division of labor and specialization of production - e.g. sugar in the
Caribbean, bullion in the Andes, and cereals in Eastern Europe
and, through increasingly powerful state bureaucracies, to
consolidate the flow of surplus toward the core countries
The world system theory told anthropologists to examine the
history of cultural conflicts to understand the change in any
given cultural area
Political Economy
Critical analysis of economic
and power relationships between
different human populations:
 flow of wealth, labor,
population in the world
 dominance and movement of
capital and commodities
 construction of ideologies and
ritual symbolisms that
support or contest the ‘World
System’ (the international
division of labor)
Radical Critique
The writings of Marx had been largely ignored by anthropologists
but in the late 60s and early 70s they were rediscovered
1950s and early 1960s any association with Marxism was
career threatening
In the 1960s there was a revolt against anthropological
It arose along with
the civil rights movement,
the protest against the Vietnam War,
the growth of the women's movement and the other
features of those turbulent times.
Starting in the late 1960s radical social movements
emerged on a vast scale. First was the counter culture
Everything that was part of the existing order was questioned.
The turn toward Marxist analyses coincided with changes
in the empirical base of the discipline - the fieldwork
These changes were underwritten by
(1) the ongoing decolonization of Third World countries,
(2) the reorientation of funding opportunities toward social
problems in the United States,
(3) the politicization of native peoples at home and abroad,
(4) the emergence of various indigenous and advocacy
groups including the International Work Group for
Indigenous Affairs (IWGIA) in 1968 and Cultural
Survival in 1972
our society with its world view, its taken for granted
knowledge derived from the capitalist mode of
production, influences the people who practice a
particular science and the further development of that
In anthropology the earliest critiques took the form of
denouncing the historical links between anthropology on
the one hand and colonialism and imperialism on the
 passionate commitment to the powerless and to change
In 1969, the Radical Caucus of the American Anthropological
Association presented a resolution to the Association's annual
meeting which began:
"Anthropology since its inception has contained a dual but
contradictory heritage. On the one hand it derives from a
humanistic tradition of concern with people. On the other
hand, anthropology is a discipline developed alongside and
within the growth of the colonial and imperial powers. By
what they have studied (and what they have not studied)
anthropologists have assisted in, or at least acquiesced to, the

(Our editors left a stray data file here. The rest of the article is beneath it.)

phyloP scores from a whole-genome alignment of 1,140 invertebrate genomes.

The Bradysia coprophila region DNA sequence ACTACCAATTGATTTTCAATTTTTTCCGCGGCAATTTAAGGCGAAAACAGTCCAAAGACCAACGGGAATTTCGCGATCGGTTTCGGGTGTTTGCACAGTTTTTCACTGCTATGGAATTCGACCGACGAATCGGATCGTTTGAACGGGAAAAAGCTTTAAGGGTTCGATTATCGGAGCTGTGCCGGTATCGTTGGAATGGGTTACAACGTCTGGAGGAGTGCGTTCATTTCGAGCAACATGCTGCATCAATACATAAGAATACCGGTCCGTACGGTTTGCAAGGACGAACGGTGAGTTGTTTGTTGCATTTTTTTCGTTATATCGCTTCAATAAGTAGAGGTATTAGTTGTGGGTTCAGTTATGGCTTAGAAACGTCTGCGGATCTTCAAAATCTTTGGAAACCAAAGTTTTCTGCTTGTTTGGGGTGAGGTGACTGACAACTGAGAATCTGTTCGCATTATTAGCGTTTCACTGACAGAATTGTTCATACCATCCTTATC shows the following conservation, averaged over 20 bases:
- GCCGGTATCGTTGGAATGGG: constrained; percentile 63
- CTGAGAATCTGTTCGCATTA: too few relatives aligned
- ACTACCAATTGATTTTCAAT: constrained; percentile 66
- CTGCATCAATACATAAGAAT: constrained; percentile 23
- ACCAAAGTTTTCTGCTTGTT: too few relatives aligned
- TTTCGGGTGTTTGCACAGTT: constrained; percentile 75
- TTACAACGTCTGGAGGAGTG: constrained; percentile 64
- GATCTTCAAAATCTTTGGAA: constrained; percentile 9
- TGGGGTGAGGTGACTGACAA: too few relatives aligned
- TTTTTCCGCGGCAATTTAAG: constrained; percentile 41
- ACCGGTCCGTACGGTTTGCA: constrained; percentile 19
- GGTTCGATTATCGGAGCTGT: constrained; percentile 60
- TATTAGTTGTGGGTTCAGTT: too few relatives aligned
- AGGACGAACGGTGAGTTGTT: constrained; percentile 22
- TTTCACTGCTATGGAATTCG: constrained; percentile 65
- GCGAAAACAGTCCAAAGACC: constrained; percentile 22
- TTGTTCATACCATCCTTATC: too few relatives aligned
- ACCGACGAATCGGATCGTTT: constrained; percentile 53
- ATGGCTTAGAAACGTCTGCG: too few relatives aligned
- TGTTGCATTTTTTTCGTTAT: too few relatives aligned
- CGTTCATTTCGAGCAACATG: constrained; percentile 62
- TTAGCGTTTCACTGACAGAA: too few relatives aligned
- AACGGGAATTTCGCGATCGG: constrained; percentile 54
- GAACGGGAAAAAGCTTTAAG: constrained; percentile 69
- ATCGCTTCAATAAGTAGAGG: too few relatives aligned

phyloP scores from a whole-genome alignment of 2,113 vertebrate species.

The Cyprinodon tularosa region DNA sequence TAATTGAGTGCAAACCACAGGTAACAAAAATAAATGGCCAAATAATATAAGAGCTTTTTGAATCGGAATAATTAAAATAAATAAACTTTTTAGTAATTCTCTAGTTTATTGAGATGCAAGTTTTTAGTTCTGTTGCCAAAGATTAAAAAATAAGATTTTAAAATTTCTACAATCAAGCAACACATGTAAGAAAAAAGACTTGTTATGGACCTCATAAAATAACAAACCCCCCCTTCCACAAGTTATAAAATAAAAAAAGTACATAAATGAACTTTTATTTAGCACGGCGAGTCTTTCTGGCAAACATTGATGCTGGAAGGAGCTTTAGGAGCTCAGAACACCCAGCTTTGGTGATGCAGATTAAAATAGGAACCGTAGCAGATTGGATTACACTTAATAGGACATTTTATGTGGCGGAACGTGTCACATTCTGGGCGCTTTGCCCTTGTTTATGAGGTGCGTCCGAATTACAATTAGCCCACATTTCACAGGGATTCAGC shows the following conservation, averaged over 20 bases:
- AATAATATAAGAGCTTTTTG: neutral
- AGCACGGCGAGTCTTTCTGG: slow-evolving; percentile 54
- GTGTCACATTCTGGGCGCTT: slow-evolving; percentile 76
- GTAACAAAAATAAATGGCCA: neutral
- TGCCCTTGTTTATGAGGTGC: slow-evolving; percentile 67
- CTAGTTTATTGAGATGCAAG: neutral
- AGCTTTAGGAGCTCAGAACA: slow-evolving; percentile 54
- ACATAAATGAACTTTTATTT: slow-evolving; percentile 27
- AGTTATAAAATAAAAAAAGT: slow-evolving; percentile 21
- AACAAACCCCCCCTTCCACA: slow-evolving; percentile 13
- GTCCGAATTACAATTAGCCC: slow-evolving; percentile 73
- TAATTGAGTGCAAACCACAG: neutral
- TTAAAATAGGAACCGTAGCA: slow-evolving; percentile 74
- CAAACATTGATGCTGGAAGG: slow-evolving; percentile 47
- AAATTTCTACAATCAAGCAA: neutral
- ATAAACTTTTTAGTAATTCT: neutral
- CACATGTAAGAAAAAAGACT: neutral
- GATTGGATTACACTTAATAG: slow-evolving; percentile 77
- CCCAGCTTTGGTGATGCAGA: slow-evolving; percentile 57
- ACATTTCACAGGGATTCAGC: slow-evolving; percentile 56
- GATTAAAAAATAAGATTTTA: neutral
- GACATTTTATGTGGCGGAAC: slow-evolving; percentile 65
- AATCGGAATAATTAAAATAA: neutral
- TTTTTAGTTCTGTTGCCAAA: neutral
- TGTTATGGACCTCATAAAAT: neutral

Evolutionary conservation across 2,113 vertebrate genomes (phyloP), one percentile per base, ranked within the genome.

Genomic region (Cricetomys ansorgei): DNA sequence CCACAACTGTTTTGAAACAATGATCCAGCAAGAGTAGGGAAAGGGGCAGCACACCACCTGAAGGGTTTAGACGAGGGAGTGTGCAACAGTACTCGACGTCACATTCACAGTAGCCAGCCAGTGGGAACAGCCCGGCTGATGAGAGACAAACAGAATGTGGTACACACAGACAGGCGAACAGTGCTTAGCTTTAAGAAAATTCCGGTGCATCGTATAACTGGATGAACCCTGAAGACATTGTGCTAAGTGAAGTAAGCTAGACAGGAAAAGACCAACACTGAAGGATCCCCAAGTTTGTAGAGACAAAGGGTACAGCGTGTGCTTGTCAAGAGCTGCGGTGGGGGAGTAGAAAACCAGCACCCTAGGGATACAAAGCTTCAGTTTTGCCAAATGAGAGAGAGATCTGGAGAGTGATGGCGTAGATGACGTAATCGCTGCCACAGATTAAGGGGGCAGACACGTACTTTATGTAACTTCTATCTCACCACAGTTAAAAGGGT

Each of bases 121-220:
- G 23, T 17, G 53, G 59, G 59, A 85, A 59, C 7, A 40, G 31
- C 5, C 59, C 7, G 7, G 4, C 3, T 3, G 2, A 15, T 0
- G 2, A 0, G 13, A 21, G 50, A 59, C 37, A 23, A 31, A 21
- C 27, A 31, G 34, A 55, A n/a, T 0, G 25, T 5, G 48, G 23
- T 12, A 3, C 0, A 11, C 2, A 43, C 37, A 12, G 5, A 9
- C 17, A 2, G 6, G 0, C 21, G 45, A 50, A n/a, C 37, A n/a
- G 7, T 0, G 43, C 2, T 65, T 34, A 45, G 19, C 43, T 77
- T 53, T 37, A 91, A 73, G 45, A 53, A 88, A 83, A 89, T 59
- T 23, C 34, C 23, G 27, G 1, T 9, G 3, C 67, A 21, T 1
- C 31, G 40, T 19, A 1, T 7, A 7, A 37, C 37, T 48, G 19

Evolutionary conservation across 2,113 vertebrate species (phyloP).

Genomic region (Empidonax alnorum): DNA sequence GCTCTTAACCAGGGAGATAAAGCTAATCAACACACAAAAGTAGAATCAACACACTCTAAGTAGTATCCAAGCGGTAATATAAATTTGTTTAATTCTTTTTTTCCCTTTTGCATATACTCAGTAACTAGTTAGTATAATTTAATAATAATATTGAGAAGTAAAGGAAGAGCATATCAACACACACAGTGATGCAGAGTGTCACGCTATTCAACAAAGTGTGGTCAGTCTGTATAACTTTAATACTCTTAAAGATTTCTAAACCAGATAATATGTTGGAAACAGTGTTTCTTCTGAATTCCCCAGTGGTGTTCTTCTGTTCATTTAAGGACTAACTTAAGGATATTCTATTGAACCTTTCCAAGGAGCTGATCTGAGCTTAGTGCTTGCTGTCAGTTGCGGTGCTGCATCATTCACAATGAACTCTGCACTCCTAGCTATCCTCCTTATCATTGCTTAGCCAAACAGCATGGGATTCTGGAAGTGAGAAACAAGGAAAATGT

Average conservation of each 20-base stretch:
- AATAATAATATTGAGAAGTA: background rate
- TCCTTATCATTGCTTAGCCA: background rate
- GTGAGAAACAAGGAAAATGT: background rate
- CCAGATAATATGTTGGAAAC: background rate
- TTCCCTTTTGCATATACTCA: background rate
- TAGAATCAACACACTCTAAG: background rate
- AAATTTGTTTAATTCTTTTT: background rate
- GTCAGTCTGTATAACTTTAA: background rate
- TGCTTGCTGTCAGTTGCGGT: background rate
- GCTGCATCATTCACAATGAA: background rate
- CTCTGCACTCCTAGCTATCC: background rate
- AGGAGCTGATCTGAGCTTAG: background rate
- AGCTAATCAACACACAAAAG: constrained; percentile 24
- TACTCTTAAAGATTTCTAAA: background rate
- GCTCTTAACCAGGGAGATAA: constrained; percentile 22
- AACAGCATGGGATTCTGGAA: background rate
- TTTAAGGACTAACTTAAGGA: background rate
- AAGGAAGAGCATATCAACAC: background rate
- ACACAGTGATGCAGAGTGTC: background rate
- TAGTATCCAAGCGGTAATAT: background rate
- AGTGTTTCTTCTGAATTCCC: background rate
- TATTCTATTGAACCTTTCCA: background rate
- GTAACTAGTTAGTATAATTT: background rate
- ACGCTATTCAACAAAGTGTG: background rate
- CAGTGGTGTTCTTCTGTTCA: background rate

goals of imperialist policy. It is becoming increasingly
apparent to many that these two traditions are in
How do we assess the claims of a discipline which
writes accounts of "cultures" abstracted from the
contexts of capitalism and imperialism, racism and
domination, war and revolution?
The reality is that anthropology is the offspring of
colonialism, and reflects a state of affairs in which one
part of humanity treats the other as an object and in
which the anthropologist is her/himself a victim and
her/his power of decision is a fiction, embedded as it is in
the exploitative foundations of our society.
Eric Wolf
Europe and the People without History
A Critique of Civilization as a
responses to appeals from indigenous
peoples to seek out the actual nature of
the roots of the exploitative and
oppressive conditions which are forced
on humanity
Wolf emphasized the importance of the
social relations that structured the
organization of production and the
distribution of goods and labor within
and between societies
terms of Marx's concept of the mode of production in order to
delineate] the central processes at work in the interaction of
Europeans with the majority of the world's peoples
In his view, the motor for the rise of international
capitalism was located in the West, and the system
itself was built on exploitation, enslavement, genocide,
and the formation of class structures and states
It also involved ethnogenesis - the creation of peoples
without history both inside and outside Europe
How important is class and inequality in social life
in many societies, kinship, religion, and ethnicity seem to have
provided stronger connections than has class
Has been criticized on its definition of ideology which puts it forth
as a plot created by the ruling class to mystify the lower class; this is
not likely since the rulers also subscribe to the ideology.
Further, how the ideology spreads is also unclear, as its relation to
other forms of knowledge
Another problem that Marxism has faced is in the evaluation of
societies that do not possess any classes; how and why did 'primitive
communism' change without a conflict of classes?
Marx’s framework cannot deal adequately with other
dimensions of inequality. To conceptualize a society as mode of
production is inevitably to privilege economic relations over other
aspects of inequality. There is more than simply the class struggle
going on in society
Links of kinship religion, ethnicity and nation, have all tended to
seem more powerful than links of classs.
Marx's 11th Thesis on
Feuerbach in mind: that the
philosophers have interpreted the
world, in various ways; the point,
however, is to change it.